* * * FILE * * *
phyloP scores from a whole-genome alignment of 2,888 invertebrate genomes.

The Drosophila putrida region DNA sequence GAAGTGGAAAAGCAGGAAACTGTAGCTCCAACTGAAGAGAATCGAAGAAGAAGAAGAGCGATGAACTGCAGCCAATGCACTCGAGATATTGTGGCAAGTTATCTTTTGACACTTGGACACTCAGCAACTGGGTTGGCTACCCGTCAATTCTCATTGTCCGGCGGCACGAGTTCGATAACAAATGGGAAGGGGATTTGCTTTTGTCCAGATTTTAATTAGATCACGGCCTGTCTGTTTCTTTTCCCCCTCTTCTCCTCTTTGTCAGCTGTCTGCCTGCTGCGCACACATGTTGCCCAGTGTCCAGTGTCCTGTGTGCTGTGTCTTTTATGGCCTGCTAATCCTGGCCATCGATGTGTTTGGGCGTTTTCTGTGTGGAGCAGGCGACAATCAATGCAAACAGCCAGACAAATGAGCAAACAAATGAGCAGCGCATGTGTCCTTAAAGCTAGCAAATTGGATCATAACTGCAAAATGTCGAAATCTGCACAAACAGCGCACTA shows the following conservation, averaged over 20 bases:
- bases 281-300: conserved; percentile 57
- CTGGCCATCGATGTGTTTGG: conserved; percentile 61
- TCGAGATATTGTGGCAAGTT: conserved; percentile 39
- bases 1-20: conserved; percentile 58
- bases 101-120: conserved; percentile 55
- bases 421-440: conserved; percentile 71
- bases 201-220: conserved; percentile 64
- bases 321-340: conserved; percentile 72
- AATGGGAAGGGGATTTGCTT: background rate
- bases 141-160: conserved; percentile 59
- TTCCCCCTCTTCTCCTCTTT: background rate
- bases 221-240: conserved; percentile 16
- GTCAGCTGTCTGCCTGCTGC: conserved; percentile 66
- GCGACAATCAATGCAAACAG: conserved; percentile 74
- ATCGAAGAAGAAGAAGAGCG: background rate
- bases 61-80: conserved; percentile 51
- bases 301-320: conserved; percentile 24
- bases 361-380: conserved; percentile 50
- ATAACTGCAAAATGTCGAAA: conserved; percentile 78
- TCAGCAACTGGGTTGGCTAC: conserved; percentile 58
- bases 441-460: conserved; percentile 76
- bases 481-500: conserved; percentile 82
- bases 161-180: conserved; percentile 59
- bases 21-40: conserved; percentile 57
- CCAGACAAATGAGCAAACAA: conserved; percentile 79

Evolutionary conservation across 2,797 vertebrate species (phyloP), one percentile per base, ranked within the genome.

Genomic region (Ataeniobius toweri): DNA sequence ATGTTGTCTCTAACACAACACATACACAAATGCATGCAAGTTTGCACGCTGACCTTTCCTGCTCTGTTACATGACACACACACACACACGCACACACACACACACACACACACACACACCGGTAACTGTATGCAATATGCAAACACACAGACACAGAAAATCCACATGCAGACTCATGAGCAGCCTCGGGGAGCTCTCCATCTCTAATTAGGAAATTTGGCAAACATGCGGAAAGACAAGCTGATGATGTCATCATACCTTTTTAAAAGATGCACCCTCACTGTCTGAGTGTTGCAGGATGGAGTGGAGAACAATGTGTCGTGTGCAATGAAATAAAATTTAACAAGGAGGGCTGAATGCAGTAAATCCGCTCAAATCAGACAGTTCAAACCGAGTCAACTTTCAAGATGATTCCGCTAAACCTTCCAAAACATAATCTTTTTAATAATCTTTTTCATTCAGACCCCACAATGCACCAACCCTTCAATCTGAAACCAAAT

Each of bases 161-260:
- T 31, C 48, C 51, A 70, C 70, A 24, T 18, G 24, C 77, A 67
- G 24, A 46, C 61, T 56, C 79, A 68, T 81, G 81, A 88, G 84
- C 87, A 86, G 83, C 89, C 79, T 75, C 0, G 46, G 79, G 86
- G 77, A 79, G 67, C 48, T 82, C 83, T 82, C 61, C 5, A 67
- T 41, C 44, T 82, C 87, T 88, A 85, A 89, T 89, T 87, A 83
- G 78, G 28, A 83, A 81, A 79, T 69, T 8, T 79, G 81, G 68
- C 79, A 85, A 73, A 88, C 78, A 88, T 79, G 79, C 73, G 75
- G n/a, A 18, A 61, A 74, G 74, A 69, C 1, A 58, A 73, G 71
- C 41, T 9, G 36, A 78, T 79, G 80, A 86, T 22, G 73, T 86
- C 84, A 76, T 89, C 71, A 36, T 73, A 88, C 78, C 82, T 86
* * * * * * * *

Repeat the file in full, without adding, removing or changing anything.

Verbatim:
phyloP scores from a whole-genome alignment of 2,888 invertebrate genomes.

The Drosophila putrida region DNA sequence GAAGTGGAAAAGCAGGAAACTGTAGCTCCAACTGAAGAGAATCGAAGAAGAAGAAGAGCGATGAACTGCAGCCAATGCACTCGAGATATTGTGGCAAGTTATCTTTTGACACTTGGACACTCAGCAACTGGGTTGGCTACCCGTCAATTCTCATTGTCCGGCGGCACGAGTTCGATAACAAATGGGAAGGGGATTTGCTTTTGTCCAGATTTTAATTAGATCACGGCCTGTCTGTTTCTTTTCCCCCTCTTCTCCTCTTTGTCAGCTGTCTGCCTGCTGCGCACACATGTTGCCCAGTGTCCAGTGTCCTGTGTGCTGTGTCTTTTATGGCCTGCTAATCCTGGCCATCGATGTGTTTGGGCGTTTTCTGTGTGGAGCAGGCGACAATCAATGCAAACAGCCAGACAAATGAGCAAACAAATGAGCAGCGCATGTGTCCTTAAAGCTAGCAAATTGGATCATAACTGCAAAATGTCGAAATCTGCACAAACAGCGCACTA shows the following conservation, averaged over 20 bases:
- bases 281-300: conserved; percentile 57
- CTGGCCATCGATGTGTTTGG: conserved; percentile 61
- TCGAGATATTGTGGCAAGTT: conserved; percentile 39
- bases 1-20: conserved; percentile 58
- bases 101-120: conserved; percentile 55
- bases 421-440: conserved; percentile 71
- bases 201-220: conserved; percentile 64
- bases 321-340: conserved; percentile 72
- AATGGGAAGGGGATTTGCTT: background rate
- bases 141-160: conserved; percentile 59
- TTCCCCCTCTTCTCCTCTTT: background rate
- bases 221-240: conserved; percentile 16
- GTCAGCTGTCTGCCTGCTGC: conserved; percentile 66
- GCGACAATCAATGCAAACAG: conserved; percentile 74
- ATCGAAGAAGAAGAAGAGCG: background rate
- bases 61-80: conserved; percentile 51
- bases 301-320: conserved; percentile 24
- bases 361-380: conserved; percentile 50
- ATAACTGCAAAATGTCGAAA: conserved; percentile 78
- TCAGCAACTGGGTTGGCTAC: conserved; percentile 58
- bases 441-460: conserved; percentile 76
- bases 481-500: conserved; percentile 82
- bases 161-180: conserved; percentile 59
- bases 21-40: conserved; percentile 57
- CCAGACAAATGAGCAAACAA: conserved; percentile 79

Evolutionary conservation across 2,797 vertebrate species (phyloP), one percentile per base, ranked within the genome.

Genomic region (Ataeniobius toweri): DNA sequence ATGTTGTCTCTAACACAACACATACACAAATGCATGCAAGTTTGCACGCTGACCTTTCCTGCTCTGTTACATGACACACACACACACACGCACACACACACACACACACACACACACACCGGTAACTGTATGCAATATGCAAACACACAGACACAGAAAATCCACATGCAGACTCATGAGCAGCCTCGGGGAGCTCTCCATCTCTAATTAGGAAATTTGGCAAACATGCGGAAAGACAAGCTGATGATGTCATCATACCTTTTTAAAAGATGCACCCTCACTGTCTGAGTGTTGCAGGATGGAGTGGAGAACAATGTGTCGTGTGCAATGAAATAAAATTTAACAAGGAGGGCTGAATGCAGTAAATCCGCTCAAATCAGACAGTTCAAACCGAGTCAACTTTCAAGATGATTCCGCTAAACCTTCCAAAACATAATCTTTTTAATAATCTTTTTCATTCAGACCCCACAATGCACCAACCCTTCAATCTGAAACCAAAT

Each of bases 161-260:
- T 31, C 48, C 51, A 70, C 70, A 24, T 18, G 24, C 77, A 67
- G 24, A 46, C 61, T 56, C 79, A 68, T 81, G 81, A 88, G 84
- C 87, A 86, G 83, C 89, C 79, T 75, C 0, G 46, G 79, G 86
- G 77, A 79, G 67, C 48, T 82, C 83, T 82, C 61, C 5, A 67
- T 41, C 44, T 82, C 87, T 88, A 85, A 89, T 89, T 87, A 83
- G 78, G 28, A 83, A 81, A 79, T 69, T 8, T 79, G 81, G 68
- C 79, A 85, A 73, A 88, C 78, A 88, T 79, G 79, C 73, G 75
- G n/a, A 18, A 61, A 74, G 74, A 69, C 1, A 58, A 73, G 71
- C 41, T 9, G 36, A 78, T 79, G 80, A 86, T 22, G 73, T 86
- C 84, A 76, T 89, C 71, A 36, T 73, A 88, C 78, C 82, T 86